How much fibre should I eat every day?
Most of us don’t eat enough dietary fibre but, with growing evidence of its many benefits, how much should we be eating? Nutritionist Kerry Torrens explains
What is fibre and why is it important?
Fibre is the blanket term given to the non-digestible, mainly carbohydrate material, found in plants. The term refers to the part of the plant which our digestive enzymes can’t break down, so it passes through our digestive system relatively unchanged. Examples include lignins in flaxseeds, beta-glucans in oats and polysaccharides, including cellulose in root vegetables.
Adequate intakes of dietary fibre are associated with a lower risk of heart disease, stroke, type 2 diabetes and colon cancer. Choosing fibre-rich foods also makes us feel fuller, improves our digestion and helps prevent constipation. When consumed regularly, fibre supports gut health and may over time increase the diversity of the bacteria that live in our gut, it also helps us maintain a healthy weight, supports our cholesterol balance and regulates hormones.
Discover our full range of health benefit guides, including our spotlight on high-fibre diets and our top high-fibre recipes, including kidney bean curry and chickpea burgers.
What are the different types of fibre?
Until recently, fibre was categorised as soluble or insoluble, but research now reveals there are many more types of fibre and each has different properties depending on its origin and how it's been processed. These properties include how well it dissolves (solubility), how thick or gel-like it becomes (viscosity) and whether the fibre can be fermented by our gut bacteria.
Examples of different fibres and their properties include:
- Pectin in fruit, such as apples and pears, and beta-glucans in oats and barley – these are largely soluble fibres because they dissolve and become gel-like when mixed with liquids.
- Cellulose found in wholewheat flour, beans and pulses is insoluble and passes through our digestive system, relatively unchanged.
- Resistant starch found in cooked and cooled potatoes and pasta as well as underripe bananas – this type of fibre is both soluble and fermentable.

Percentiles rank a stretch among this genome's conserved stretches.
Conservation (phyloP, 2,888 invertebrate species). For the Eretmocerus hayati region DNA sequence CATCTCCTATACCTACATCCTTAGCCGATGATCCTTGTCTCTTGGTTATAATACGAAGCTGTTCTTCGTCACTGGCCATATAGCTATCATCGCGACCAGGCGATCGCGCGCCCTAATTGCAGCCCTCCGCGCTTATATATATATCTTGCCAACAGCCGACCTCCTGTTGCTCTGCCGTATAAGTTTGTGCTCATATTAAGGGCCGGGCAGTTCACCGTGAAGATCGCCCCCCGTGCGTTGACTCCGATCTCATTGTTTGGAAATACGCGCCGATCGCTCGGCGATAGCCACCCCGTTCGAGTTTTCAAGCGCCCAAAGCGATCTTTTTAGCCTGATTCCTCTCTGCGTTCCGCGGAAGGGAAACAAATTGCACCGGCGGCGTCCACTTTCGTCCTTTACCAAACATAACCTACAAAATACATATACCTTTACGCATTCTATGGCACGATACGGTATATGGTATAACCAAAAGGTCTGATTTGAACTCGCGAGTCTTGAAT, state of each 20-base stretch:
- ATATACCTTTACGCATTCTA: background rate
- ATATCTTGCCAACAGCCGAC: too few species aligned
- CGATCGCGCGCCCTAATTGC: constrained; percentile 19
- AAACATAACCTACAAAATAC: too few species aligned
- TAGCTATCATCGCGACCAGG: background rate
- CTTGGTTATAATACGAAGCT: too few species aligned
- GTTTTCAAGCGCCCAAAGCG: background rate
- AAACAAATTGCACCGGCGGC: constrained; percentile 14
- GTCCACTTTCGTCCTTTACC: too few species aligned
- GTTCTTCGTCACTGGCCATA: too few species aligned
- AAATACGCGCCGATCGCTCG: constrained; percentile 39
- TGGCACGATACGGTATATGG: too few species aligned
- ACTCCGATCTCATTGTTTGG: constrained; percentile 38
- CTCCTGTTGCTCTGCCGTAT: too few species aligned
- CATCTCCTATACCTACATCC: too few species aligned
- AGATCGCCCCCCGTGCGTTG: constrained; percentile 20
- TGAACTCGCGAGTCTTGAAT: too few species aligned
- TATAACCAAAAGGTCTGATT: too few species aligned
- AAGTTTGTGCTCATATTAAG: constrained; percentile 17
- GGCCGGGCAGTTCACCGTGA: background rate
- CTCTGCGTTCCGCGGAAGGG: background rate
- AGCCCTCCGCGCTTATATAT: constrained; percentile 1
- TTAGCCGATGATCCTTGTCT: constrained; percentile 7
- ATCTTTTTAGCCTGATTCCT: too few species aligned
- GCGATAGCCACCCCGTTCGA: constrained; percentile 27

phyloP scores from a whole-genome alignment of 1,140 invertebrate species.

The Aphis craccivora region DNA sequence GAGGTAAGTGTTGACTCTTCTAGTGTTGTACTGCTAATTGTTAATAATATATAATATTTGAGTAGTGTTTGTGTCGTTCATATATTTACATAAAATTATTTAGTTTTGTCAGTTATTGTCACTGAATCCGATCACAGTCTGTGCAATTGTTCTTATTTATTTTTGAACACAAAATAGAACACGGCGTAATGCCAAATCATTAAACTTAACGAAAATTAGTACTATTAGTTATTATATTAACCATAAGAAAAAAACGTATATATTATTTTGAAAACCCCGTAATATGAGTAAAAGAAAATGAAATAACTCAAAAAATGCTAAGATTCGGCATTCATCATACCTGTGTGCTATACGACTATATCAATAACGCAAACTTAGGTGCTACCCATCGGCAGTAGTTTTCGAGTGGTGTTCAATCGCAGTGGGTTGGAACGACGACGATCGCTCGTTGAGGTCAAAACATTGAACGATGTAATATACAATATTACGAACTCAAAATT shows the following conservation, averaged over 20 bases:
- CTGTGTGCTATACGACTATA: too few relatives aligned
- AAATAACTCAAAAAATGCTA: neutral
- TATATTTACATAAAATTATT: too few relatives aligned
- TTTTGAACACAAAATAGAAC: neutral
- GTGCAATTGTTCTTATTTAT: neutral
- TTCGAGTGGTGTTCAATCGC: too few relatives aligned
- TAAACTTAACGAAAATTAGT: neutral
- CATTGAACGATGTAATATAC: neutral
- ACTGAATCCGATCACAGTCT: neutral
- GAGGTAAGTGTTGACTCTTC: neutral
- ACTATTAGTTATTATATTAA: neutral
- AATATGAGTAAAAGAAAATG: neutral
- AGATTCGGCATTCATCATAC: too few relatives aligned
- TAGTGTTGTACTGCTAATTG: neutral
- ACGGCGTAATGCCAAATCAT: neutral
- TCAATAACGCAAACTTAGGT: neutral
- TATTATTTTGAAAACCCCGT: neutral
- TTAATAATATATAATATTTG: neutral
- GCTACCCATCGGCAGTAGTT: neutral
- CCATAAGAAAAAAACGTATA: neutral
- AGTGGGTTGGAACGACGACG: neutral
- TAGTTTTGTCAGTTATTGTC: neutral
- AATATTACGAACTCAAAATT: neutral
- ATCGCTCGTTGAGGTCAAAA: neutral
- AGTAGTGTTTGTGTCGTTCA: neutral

- Fermentable fibre, also referred to as ‘prebiotic’ because it provides a source of fuel for our gut bacteria – an example is the inulin found in onions, garlic and asparagus.
What are the benefits of the various types of fibre?
Viscous fibres, that are mostly soluble, thicken when mixed with fluid – these include gums, pectin, beta-glucans and the fibre found in psyllium. These fibres form a gel-like substance in the gut which slows our digestion and the speed we absorb nutrients, they may also affect the absorption of prescription medication, so refer to your GP if this is relevant to you. We make use of these physical properties in cooking, for example, when we make preserves such as jam, the fibre pectin is key to getting a good set.
Insoluble fibres aren’t changed by our digestion and they pass into the large intestine where they act as a bulking agent, helping to prevent constipation. Eating high levels of these types of fibre throughout our lifetime may help lower our risk of developing conditions like haemorrhoids as well diverticulitis. Similarly, resistant starch, as its name suggests is resistant to digestion, but is fermentable and broken down by our gut bacteria in the large intestine. Studies suggest that when we include foods rich in resistant starches we benefit from better blood sugar levels, improved appetite management and more efficient digestion.